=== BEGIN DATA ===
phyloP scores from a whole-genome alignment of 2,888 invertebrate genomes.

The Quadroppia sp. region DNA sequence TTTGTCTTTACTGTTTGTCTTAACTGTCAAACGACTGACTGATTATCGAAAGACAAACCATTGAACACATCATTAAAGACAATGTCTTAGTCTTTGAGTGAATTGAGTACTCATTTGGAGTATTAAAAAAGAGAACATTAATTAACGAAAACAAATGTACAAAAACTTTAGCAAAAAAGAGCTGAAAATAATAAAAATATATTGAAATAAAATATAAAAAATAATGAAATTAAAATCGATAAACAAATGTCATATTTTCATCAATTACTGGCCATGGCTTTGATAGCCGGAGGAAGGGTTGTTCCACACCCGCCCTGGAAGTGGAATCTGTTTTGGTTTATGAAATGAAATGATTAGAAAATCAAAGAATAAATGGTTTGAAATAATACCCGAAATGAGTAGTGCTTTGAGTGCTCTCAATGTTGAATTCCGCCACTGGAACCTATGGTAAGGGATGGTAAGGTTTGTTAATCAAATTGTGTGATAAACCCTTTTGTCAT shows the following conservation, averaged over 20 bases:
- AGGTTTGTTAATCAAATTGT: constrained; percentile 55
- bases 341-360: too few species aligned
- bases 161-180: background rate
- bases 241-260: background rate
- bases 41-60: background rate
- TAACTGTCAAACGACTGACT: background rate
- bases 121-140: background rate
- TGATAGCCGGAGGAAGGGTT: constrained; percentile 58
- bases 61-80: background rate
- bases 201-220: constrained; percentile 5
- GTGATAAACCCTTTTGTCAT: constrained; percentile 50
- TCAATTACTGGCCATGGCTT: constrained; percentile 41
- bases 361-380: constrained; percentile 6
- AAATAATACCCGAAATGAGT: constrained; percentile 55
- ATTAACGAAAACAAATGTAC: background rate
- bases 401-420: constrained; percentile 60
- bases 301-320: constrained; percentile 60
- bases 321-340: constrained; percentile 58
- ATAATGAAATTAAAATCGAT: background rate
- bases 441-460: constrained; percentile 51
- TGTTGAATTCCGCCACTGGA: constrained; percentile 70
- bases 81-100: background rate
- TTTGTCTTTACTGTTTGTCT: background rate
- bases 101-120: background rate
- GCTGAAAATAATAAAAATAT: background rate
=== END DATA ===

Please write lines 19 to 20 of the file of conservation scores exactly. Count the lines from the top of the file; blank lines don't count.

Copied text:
- bases 301-320: constrained; percentile 60
- bases 321-340: constrained; percentile 58